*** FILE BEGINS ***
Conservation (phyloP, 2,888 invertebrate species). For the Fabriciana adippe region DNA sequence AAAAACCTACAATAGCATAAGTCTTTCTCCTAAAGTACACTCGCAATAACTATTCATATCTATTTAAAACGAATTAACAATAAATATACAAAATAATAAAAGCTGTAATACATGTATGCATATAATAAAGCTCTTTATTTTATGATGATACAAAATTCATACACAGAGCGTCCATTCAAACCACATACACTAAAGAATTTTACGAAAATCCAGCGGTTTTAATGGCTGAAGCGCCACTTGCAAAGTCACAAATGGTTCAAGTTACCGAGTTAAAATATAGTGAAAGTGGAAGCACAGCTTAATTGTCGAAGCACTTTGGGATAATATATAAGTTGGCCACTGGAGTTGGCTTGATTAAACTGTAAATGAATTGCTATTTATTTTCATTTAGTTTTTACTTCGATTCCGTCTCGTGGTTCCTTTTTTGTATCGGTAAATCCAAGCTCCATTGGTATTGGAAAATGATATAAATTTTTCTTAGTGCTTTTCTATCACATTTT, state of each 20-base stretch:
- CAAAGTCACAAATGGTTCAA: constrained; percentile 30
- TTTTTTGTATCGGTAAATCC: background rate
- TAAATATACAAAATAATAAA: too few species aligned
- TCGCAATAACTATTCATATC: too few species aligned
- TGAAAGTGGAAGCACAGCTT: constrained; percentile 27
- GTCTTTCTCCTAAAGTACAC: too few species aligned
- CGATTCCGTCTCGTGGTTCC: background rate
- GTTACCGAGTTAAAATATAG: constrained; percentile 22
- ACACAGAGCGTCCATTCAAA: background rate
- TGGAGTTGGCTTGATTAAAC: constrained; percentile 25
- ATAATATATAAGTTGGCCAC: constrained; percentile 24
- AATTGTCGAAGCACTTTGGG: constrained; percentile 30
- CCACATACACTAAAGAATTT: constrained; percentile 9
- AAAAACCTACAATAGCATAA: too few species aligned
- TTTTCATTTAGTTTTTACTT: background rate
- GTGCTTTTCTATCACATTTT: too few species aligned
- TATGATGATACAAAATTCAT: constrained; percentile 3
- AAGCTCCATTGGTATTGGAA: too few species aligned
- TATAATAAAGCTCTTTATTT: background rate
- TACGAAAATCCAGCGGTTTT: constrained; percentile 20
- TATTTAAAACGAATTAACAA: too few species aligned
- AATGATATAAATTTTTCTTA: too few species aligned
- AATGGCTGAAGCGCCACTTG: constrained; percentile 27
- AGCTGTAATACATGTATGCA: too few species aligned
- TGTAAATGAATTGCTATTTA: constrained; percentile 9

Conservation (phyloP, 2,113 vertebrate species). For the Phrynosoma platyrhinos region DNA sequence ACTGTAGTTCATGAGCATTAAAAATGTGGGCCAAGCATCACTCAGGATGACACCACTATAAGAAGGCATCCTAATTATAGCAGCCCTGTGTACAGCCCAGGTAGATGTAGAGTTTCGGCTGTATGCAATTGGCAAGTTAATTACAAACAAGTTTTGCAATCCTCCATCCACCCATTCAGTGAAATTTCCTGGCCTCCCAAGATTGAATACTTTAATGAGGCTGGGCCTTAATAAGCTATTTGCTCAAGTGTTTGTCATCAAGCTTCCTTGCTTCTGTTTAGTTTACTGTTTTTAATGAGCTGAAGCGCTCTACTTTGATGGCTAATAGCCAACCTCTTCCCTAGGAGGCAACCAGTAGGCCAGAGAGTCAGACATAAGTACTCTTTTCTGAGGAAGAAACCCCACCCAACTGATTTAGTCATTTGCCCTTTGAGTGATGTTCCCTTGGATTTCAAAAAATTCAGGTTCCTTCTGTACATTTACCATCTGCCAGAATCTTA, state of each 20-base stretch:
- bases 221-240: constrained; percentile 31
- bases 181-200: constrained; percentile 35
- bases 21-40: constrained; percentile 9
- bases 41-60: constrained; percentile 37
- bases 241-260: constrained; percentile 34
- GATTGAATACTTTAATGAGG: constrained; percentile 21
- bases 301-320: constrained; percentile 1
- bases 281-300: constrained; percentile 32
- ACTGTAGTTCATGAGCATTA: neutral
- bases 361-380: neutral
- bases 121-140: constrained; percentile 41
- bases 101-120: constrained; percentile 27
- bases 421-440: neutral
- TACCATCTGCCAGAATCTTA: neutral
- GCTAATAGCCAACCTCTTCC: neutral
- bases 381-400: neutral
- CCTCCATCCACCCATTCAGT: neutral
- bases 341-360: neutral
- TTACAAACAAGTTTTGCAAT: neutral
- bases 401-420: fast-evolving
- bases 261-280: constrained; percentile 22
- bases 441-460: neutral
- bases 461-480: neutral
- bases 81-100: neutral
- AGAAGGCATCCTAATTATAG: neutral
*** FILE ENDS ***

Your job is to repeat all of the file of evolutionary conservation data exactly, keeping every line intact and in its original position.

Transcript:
Conservation (phyloP, 2,888 invertebrate species). For the Fabriciana adippe region DNA sequence AAAAACCTACAATAGCATAAGTCTTTCTCCTAAAGTACACTCGCAATAACTATTCATATCTATTTAAAACGAATTAACAATAAATATACAAAATAATAAAAGCTGTAATACATGTATGCATATAATAAAGCTCTTTATTTTATGATGATACAAAATTCATACACAGAGCGTCCATTCAAACCACATACACTAAAGAATTTTACGAAAATCCAGCGGTTTTAATGGCTGAAGCGCCACTTGCAAAGTCACAAATGGTTCAAGTTACCGAGTTAAAATATAGTGAAAGTGGAAGCACAGCTTAATTGTCGAAGCACTTTGGGATAATATATAAGTTGGCCACTGGAGTTGGCTTGATTAAACTGTAAATGAATTGCTATTTATTTTCATTTAGTTTTTACTTCGATTCCGTCTCGTGGTTCCTTTTTTGTATCGGTAAATCCAAGCTCCATTGGTATTGGAAAATGATATAAATTTTTCTTAGTGCTTTTCTATCACATTTT, state of each 20-base stretch:
- CAAAGTCACAAATGGTTCAA: constrained; percentile 30
- TTTTTTGTATCGGTAAATCC: background rate
- TAAATATACAAAATAATAAA: too few species aligned
- TCGCAATAACTATTCATATC: too few species aligned
- TGAAAGTGGAAGCACAGCTT: constrained; percentile 27
- GTCTTTCTCCTAAAGTACAC: too few species aligned
- CGATTCCGTCTCGTGGTTCC: background rate
- GTTACCGAGTTAAAATATAG: constrained; percentile 22
- ACACAGAGCGTCCATTCAAA: background rate
- TGGAGTTGGCTTGATTAAAC: constrained; percentile 25
- ATAATATATAAGTTGGCCAC: constrained; percentile 24
- AATTGTCGAAGCACTTTGGG: constrained; percentile 30
- CCACATACACTAAAGAATTT: constrained; percentile 9
- AAAAACCTACAATAGCATAA: too few species aligned
- TTTTCATTTAGTTTTTACTT: background rate
- GTGCTTTTCTATCACATTTT: too few species aligned
- TATGATGATACAAAATTCAT: constrained; percentile 3
- AAGCTCCATTGGTATTGGAA: too few species aligned
- TATAATAAAGCTCTTTATTT: background rate
- TACGAAAATCCAGCGGTTTT: constrained; percentile 20
- TATTTAAAACGAATTAACAA: too few species aligned
- AATGATATAAATTTTTCTTA: too few species aligned
- AATGGCTGAAGCGCCACTTG: constrained; percentile 27
- AGCTGTAATACATGTATGCA: too few species aligned
- TGTAAATGAATTGCTATTTA: constrained; percentile 9

Conservation (phyloP, 2,113 vertebrate species). For the Phrynosoma platyrhinos region DNA sequence ACTGTAGTTCATGAGCATTAAAAATGTGGGCCAAGCATCACTCAGGATGACACCACTATAAGAAGGCATCCTAATTATAGCAGCCCTGTGTACAGCCCAGGTAGATGTAGAGTTTCGGCTGTATGCAATTGGCAAGTTAATTACAAACAAGTTTTGCAATCCTCCATCCACCCATTCAGTGAAATTTCCTGGCCTCCCAAGATTGAATACTTTAATGAGGCTGGGCCTTAATAAGCTATTTGCTCAAGTGTTTGTCATCAAGCTTCCTTGCTTCTGTTTAGTTTACTGTTTTTAATGAGCTGAAGCGCTCTACTTTGATGGCTAATAGCCAACCTCTTCCCTAGGAGGCAACCAGTAGGCCAGAGAGTCAGACATAAGTACTCTTTTCTGAGGAAGAAACCCCACCCAACTGATTTAGTCATTTGCCCTTTGAGTGATGTTCCCTTGGATTTCAAAAAATTCAGGTTCCTTCTGTACATTTACCATCTGCCAGAATCTTA, state of each 20-base stretch:
- bases 221-240: constrained; percentile 31
- bases 181-200: constrained; percentile 35
- bases 21-40: constrained; percentile 9
- bases 41-60: constrained; percentile 37
- bases 241-260: constrained; percentile 34
- GATTGAATACTTTAATGAGG: constrained; percentile 21
- bases 301-320: constrained; percentile 1
- bases 281-300: constrained; percentile 32
- ACTGTAGTTCATGAGCATTA: neutral
- bases 361-380: neutral
- bases 121-140: constrained; percentile 41
- bases 101-120: constrained; percentile 27
- bases 421-440: neutral
- TACCATCTGCCAGAATCTTA: neutral
- GCTAATAGCCAACCTCTTCC: neutral
- bases 381-400: neutral
- CCTCCATCCACCCATTCAGT: neutral
- bases 341-360: neutral
- TTACAAACAAGTTTTGCAAT: neutral
- bases 401-420: fast-evolving
- bases 261-280: constrained; percentile 22
- bases 441-460: neutral
- bases 461-480: neutral
- bases 81-100: neutral
- AGAAGGCATCCTAATTATAG: neutral